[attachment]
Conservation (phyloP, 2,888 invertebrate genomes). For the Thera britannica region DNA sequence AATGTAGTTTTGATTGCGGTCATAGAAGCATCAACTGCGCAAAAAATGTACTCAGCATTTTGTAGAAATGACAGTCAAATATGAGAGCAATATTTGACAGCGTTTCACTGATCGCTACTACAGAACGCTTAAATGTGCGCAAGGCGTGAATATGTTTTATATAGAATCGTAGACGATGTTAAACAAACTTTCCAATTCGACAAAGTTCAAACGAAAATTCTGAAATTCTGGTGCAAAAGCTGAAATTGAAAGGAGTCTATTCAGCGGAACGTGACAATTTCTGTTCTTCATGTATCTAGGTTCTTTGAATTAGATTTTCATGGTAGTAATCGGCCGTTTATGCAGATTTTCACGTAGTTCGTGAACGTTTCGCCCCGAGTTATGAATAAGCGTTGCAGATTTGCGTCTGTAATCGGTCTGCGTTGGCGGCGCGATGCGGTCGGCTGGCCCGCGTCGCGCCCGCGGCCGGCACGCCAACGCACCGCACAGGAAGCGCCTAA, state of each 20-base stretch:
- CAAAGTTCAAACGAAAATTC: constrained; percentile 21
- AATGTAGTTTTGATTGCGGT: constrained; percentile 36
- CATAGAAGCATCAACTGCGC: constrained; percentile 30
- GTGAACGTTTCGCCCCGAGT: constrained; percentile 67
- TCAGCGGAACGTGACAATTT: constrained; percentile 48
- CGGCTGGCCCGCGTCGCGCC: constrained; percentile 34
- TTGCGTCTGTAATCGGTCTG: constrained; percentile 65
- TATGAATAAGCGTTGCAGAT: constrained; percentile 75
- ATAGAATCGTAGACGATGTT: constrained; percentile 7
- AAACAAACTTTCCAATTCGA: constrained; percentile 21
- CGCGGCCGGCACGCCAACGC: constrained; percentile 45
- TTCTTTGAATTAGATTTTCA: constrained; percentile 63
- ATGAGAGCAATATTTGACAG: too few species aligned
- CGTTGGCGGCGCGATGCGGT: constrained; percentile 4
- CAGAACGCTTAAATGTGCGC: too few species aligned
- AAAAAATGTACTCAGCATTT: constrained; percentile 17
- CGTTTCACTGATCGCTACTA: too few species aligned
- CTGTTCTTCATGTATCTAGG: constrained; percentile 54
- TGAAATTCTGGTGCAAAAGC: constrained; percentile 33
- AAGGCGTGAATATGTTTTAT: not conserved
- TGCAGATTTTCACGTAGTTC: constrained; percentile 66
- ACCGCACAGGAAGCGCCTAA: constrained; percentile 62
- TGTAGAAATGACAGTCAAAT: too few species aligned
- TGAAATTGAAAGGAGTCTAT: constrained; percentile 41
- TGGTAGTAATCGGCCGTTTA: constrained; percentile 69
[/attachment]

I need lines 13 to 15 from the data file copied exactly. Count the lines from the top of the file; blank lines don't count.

- TTCTTTGAATTAGATTTTCA: constrained; percentile 63
- ATGAGAGCAATATTTGACAG: too few species aligned
- CGTTGGCGGCGCGATGCGGT: constrained; percentile 4